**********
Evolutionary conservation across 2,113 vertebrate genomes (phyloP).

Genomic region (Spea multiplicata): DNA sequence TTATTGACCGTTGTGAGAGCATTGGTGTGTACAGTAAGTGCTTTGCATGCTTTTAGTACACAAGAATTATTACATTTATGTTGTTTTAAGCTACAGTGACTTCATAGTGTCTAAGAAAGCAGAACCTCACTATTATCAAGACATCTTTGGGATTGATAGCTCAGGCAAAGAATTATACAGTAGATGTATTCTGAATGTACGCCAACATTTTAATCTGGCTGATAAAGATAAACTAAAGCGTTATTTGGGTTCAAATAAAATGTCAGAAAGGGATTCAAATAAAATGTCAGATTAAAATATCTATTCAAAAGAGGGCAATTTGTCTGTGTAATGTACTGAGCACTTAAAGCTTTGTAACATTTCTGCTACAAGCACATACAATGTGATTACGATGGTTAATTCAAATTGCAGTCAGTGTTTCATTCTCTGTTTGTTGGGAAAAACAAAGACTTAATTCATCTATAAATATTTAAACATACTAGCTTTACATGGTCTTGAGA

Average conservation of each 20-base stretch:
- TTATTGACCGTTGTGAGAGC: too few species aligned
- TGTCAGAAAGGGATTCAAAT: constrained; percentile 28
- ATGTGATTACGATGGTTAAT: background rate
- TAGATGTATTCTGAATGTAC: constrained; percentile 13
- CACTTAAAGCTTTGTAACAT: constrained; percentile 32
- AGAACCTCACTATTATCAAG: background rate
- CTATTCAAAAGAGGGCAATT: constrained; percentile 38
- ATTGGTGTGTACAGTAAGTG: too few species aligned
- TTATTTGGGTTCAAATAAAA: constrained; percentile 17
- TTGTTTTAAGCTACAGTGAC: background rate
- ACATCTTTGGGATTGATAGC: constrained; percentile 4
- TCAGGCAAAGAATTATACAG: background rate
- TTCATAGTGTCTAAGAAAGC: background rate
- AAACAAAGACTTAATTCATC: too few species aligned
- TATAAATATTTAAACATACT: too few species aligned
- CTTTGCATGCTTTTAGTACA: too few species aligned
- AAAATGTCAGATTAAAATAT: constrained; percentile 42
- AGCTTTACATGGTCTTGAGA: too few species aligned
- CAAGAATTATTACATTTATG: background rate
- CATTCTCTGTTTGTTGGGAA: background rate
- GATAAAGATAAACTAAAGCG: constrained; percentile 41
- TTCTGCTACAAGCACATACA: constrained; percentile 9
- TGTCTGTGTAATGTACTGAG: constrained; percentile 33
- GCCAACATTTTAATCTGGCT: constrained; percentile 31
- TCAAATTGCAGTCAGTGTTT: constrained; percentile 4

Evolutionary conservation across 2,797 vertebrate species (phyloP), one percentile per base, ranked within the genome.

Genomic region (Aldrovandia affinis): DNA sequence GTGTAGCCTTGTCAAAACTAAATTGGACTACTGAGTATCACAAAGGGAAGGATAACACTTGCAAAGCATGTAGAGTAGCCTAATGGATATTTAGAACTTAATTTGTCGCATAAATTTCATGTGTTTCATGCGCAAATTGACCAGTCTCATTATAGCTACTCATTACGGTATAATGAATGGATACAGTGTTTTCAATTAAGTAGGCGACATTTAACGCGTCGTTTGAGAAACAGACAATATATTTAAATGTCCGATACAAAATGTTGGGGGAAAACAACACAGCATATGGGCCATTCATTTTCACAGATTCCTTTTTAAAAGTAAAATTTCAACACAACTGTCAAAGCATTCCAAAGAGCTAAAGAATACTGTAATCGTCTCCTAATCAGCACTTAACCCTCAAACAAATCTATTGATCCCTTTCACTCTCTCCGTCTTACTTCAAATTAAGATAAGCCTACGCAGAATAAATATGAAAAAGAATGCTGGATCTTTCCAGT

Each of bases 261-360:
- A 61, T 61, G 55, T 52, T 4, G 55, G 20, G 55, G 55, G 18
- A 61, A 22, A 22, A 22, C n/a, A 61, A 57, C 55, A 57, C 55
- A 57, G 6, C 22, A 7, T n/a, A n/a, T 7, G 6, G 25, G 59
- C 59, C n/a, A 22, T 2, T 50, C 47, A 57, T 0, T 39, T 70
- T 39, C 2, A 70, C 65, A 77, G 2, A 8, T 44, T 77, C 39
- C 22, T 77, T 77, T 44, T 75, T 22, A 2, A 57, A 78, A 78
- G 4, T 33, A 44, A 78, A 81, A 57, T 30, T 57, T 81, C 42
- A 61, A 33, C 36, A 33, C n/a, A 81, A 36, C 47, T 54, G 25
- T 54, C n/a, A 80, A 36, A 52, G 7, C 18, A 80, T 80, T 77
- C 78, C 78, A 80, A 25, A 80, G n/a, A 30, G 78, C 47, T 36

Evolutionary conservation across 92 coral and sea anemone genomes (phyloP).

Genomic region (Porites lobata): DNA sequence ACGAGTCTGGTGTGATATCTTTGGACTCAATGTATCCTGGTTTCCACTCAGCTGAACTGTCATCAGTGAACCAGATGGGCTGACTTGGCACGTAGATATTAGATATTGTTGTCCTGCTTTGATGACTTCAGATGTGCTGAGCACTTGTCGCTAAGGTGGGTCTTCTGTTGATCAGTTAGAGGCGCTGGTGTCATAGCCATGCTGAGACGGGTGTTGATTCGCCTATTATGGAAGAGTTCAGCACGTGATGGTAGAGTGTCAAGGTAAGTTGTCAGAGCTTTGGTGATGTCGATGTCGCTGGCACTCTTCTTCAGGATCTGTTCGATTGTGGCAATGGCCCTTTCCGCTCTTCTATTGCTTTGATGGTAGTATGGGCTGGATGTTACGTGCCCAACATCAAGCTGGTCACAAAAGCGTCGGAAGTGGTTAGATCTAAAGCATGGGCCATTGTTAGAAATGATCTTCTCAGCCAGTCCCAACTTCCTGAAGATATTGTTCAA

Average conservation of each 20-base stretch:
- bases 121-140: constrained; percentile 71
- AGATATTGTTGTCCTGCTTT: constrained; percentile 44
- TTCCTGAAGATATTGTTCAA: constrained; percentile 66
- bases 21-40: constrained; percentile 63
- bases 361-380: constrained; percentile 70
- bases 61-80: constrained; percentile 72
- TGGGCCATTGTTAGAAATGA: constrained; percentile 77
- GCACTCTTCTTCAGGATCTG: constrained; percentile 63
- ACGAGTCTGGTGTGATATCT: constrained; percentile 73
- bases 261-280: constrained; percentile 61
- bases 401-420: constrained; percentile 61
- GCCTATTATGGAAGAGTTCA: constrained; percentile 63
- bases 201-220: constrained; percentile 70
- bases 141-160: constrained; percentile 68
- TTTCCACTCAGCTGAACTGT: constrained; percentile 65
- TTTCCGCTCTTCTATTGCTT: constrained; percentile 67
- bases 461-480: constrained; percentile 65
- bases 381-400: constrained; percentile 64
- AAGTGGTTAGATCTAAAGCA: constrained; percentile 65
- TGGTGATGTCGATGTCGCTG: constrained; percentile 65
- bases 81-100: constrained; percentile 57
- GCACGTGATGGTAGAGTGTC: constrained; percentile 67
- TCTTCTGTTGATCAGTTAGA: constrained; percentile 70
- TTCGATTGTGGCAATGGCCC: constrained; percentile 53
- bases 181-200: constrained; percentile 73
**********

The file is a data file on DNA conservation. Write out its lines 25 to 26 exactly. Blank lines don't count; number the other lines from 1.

- TTCTGCTACAAGCACATACA: constrained; percentile 9
- TGTCTGTGTAATGTACTGAG: constrained; percentile 33